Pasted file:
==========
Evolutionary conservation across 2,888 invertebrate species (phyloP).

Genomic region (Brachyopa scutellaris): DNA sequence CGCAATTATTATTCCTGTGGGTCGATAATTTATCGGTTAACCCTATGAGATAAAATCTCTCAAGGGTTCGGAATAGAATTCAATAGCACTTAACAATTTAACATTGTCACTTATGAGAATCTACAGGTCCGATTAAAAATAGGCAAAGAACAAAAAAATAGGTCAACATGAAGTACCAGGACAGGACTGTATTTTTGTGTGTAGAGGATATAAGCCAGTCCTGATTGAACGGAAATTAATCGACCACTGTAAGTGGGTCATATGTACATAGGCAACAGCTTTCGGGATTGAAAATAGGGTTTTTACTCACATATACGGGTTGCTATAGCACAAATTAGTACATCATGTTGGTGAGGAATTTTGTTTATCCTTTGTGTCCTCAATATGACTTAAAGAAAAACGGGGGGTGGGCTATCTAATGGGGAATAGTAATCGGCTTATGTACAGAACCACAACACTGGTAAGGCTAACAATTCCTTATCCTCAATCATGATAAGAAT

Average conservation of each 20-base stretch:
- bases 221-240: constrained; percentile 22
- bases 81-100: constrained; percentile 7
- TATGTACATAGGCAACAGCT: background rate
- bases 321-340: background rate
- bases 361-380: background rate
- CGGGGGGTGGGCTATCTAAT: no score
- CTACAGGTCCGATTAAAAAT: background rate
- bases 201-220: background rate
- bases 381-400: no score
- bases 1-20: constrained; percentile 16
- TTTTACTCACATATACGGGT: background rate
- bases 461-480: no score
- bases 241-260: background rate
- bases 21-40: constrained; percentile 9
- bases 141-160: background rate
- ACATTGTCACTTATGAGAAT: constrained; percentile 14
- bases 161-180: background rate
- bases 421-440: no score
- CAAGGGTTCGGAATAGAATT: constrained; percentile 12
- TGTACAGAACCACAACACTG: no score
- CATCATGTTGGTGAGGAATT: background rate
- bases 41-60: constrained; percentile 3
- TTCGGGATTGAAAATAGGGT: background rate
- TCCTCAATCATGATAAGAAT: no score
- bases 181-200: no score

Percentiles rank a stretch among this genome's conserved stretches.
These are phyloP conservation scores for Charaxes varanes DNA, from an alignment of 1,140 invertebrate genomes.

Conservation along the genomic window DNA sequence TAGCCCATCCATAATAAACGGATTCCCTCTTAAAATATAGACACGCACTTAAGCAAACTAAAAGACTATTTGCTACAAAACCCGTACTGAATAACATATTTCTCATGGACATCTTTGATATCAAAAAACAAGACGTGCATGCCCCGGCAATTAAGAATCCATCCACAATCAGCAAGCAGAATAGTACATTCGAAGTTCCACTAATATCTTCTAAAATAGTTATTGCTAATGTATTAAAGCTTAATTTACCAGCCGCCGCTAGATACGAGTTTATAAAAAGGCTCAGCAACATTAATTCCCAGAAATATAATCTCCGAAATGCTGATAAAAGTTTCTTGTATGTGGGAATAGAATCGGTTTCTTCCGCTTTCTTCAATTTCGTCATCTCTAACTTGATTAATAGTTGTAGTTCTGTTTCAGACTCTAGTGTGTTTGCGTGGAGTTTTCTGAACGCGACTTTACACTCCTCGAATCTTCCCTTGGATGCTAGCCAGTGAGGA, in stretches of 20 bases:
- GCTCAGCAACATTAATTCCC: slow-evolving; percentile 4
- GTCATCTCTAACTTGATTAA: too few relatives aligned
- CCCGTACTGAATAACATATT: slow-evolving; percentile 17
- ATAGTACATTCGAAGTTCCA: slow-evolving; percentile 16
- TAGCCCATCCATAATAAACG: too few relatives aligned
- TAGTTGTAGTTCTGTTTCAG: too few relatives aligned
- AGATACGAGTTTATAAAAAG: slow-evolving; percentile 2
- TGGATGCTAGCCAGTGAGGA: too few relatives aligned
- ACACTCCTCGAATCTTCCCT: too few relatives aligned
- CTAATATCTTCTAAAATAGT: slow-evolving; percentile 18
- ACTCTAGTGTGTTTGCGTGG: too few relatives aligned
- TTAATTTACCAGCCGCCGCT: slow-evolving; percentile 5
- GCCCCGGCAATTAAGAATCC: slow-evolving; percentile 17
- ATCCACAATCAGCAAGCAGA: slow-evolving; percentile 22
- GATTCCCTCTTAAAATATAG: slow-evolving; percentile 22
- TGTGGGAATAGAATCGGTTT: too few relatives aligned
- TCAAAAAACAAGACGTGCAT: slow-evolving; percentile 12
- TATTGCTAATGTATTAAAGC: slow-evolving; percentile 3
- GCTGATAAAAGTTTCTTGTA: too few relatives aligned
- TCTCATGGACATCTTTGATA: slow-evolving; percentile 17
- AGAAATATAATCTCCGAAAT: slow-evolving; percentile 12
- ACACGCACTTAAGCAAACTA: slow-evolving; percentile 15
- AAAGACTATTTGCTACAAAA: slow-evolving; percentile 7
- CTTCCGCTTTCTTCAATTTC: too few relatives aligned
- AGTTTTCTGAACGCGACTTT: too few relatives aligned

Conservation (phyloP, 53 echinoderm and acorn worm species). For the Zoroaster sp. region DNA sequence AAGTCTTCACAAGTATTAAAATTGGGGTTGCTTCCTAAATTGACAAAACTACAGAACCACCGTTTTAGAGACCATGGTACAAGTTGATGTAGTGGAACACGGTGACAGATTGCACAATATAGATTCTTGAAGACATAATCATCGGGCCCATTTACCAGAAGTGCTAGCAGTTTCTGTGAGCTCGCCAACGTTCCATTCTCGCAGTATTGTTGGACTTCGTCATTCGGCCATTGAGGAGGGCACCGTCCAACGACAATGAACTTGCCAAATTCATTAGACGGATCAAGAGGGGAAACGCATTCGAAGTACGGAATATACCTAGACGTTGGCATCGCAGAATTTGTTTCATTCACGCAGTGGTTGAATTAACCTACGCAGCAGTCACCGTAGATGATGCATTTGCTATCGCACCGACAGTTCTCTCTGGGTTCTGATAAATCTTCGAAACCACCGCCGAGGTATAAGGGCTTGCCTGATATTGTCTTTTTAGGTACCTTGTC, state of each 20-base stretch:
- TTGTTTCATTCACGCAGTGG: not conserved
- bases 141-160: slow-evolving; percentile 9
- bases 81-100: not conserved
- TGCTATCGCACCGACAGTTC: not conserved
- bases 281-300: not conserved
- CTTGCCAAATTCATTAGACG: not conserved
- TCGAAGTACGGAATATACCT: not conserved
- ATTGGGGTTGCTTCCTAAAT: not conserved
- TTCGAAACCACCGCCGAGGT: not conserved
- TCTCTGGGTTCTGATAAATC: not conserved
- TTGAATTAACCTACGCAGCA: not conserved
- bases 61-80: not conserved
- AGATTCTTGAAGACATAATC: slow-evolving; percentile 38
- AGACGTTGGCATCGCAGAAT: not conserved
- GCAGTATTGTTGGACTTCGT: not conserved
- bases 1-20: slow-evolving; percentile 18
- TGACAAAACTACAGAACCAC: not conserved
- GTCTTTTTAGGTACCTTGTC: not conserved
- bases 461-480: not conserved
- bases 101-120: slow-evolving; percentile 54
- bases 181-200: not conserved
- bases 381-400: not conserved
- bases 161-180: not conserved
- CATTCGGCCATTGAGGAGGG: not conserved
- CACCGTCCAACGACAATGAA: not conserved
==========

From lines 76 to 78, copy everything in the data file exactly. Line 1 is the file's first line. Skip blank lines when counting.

- bases 461-480: not conserved
- bases 101-120: slow-evolving; percentile 54
- bases 181-200: not conserved